Vigil for Tony Lee Stafford to be Held August 27th
Published 11:01 pm Wednesday, August 16, 2023
The family of Tony Lee Stafford will hold a Vigil honoring his life on August 27th, from 6 p.m.-9 p.m. at 1209 Crawford Street. The Vigil will include a balloon release and prayer. Guests are asked to bring white candles and lawn chairs.
Eugene Edge, president of the local chapter of the NAACP, voiced support.
“NAACP is just going to be there as a support to the family because they reached out to us, because they didn’t think things were happening fast enough, but I reassured them that they were, there’s just a process that normally takes time.”
Mr. Edge also mentioned the NAACP’s desire to help bring closure.
“We’re just a support team for the family. In the future we may do some mediation on behalf of the family, reaching out to the state president on the state level seeing what they could do. The vigil is organized by the family.”
“The family is looking for information. We want to be able to mediate with the employer to provide some type of information to their family. That’s the only mediation we’ll be able to do. Anything else will be done by attorneys.”
The family still want answers as to why the company did not call 911.
Deputy Coroner Mathis Wright was willing to discuss the case.
“Its very, very odd. In most situations most people are going to call the ambulance.”
“I don’t know why they didn’t call. I can’t speculate on why they didn’t.”
He responded to claims Mr. Stafford did not want an ambulance.
“Even if he had said it, being the one’s in control, it should have just been words, because you are still going to take him.”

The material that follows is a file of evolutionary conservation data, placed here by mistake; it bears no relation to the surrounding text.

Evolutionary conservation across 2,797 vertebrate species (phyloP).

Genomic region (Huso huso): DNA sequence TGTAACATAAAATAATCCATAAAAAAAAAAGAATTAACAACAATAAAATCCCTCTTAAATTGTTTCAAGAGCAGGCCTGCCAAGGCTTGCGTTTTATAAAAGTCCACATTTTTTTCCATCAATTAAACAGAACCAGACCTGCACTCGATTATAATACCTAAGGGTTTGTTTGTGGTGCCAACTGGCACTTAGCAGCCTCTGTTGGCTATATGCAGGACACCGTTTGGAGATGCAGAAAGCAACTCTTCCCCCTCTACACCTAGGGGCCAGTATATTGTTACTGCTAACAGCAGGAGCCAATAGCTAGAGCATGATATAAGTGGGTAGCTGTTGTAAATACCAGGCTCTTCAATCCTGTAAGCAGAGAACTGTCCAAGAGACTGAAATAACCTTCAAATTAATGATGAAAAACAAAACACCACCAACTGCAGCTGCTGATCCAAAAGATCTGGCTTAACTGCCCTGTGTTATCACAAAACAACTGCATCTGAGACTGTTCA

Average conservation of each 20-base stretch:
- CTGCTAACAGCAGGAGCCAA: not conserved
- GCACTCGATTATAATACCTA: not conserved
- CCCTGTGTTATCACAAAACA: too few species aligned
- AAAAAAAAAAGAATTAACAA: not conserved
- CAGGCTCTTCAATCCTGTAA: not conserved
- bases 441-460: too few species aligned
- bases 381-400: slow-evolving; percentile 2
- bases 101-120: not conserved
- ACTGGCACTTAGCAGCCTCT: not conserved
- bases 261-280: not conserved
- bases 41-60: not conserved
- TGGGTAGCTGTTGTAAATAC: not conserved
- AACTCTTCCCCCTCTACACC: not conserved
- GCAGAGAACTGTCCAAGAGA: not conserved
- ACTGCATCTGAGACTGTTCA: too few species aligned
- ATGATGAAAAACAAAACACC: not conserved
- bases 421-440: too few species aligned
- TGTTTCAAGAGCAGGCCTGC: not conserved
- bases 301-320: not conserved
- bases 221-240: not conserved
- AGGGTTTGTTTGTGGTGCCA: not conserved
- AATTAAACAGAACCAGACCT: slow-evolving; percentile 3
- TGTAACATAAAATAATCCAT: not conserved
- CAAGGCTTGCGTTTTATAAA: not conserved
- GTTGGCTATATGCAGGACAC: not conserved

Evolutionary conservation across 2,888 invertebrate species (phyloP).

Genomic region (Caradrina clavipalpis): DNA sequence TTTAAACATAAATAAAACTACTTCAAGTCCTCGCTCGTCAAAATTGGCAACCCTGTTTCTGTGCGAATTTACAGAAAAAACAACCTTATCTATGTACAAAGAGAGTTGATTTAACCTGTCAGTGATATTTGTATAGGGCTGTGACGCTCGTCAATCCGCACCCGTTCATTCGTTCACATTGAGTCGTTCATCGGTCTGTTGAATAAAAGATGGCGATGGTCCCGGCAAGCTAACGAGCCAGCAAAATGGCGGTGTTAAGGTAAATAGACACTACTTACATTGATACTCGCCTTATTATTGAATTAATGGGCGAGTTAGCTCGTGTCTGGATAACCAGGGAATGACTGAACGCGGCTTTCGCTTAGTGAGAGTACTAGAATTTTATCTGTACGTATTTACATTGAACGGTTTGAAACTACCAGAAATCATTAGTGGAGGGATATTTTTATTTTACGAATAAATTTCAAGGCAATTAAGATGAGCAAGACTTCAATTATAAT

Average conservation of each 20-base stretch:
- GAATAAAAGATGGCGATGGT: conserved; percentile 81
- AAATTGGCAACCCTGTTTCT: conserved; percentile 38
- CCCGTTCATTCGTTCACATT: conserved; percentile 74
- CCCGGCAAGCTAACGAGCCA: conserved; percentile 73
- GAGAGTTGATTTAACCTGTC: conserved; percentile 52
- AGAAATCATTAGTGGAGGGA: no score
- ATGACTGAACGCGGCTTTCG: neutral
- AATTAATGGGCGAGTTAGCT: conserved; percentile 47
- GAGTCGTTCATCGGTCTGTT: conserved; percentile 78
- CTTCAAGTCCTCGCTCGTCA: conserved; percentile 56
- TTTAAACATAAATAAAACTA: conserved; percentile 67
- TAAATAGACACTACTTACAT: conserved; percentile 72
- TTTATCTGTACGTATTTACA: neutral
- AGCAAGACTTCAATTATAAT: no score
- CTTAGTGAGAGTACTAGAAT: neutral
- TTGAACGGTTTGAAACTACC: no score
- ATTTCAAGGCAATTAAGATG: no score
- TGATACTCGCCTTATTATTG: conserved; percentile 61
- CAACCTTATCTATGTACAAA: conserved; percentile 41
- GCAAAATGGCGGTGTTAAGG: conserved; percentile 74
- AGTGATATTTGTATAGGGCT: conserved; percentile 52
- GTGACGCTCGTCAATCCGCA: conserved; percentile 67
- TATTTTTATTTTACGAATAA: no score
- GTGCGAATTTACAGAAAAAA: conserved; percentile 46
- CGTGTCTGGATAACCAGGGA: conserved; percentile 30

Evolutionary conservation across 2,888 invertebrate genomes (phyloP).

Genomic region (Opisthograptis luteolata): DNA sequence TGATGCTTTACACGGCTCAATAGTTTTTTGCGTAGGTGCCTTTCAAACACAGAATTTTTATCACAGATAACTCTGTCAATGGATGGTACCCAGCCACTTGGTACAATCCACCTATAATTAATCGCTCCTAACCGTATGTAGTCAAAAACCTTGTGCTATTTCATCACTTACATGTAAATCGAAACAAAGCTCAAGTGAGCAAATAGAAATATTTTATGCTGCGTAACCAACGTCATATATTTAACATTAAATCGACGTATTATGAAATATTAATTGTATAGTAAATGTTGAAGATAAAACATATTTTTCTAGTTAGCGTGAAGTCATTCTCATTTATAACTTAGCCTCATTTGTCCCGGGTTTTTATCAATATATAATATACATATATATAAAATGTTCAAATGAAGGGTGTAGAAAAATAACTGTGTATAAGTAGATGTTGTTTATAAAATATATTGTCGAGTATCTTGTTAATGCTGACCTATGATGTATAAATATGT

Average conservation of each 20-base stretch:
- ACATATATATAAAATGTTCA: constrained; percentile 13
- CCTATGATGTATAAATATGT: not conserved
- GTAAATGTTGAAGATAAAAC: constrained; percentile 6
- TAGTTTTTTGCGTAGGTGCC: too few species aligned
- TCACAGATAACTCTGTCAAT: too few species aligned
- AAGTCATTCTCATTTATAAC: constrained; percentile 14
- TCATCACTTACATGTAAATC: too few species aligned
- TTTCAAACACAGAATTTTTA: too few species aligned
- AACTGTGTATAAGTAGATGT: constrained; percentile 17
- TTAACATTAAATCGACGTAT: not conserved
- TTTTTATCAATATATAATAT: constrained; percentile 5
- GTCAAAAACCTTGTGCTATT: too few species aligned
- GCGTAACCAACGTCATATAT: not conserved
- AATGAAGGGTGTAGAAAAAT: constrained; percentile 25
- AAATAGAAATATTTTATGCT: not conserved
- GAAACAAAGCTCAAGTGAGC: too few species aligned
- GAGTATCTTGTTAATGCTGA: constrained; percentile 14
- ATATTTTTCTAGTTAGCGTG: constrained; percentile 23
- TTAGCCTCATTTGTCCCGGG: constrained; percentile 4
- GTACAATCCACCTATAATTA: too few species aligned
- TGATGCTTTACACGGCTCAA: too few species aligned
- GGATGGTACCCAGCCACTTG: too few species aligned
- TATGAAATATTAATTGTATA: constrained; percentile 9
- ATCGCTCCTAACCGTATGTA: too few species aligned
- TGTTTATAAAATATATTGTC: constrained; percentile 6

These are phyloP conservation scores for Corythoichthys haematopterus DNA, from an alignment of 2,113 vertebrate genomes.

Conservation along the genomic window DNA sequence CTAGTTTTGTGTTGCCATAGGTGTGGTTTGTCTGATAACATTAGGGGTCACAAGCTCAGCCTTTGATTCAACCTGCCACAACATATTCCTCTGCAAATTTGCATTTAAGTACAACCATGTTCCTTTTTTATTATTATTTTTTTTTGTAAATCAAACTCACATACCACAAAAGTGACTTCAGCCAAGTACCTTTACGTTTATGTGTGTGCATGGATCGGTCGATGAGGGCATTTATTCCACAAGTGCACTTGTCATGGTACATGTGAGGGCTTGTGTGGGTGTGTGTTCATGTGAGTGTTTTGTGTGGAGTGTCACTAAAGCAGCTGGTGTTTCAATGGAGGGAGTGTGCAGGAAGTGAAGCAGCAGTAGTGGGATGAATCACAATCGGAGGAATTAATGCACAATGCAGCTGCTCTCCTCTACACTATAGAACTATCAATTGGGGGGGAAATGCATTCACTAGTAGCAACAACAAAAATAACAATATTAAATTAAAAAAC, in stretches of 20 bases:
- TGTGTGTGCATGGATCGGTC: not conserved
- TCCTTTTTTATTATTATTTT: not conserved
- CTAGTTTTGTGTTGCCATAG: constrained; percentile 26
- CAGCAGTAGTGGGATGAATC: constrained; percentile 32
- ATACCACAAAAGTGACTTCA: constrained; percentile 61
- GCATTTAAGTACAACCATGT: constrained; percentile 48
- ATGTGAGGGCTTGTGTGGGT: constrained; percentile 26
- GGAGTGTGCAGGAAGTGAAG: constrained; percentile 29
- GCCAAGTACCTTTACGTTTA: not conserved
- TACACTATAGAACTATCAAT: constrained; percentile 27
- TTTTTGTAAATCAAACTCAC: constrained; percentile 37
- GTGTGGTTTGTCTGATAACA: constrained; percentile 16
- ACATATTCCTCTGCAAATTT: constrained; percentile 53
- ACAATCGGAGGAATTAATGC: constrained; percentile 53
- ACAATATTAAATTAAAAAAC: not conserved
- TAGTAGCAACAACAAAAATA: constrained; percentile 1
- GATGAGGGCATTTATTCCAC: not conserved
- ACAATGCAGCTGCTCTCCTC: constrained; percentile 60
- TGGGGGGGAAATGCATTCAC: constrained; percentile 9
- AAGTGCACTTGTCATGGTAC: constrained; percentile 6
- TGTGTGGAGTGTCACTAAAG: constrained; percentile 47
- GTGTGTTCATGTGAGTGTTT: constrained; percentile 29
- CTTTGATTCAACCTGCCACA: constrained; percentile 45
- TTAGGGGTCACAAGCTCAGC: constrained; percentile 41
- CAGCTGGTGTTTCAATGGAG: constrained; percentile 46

“It would have less appearance of negligence.”
Mr. Stafford’s younger brother, Darrel Stafford, previously told of how much Mr. Stafford had meant to his family and friends.
“There was a lot of positive about Tony. I didn’t meet one person when I was at home, a week or two ago, that didn’t need Tony. People were saying what he was supposed to be coming over to do.”
“Every day you have to work to live. That’s what took him out, but that was his purpose.”
Ms. Johnson said how Mr. Stafford had planned to visit their brother upon recovery.
“He told me in the hospital, ‘When I get well, I’m going up to Darrel’s. He got a lot of stuff he [needs] me to do. I’m going to get better. I’m going up to Darrel’s.’”
Darrel Stafford told of his brother’s influence on his children.
“He was an uncle to his nephews all the way in Georgia. Because when we were working on something, he helped me teach them how to do things.”
He described the feeling of loss at his brother’s death.
“That connection. That’s gone. People don’t know how I feel. It’s a deep cut.”
Ms. Johnson shared her own reminisces about her brother, summing up his impact.
“He was a good man. A hard-working man. He always smiled at everyone he met.”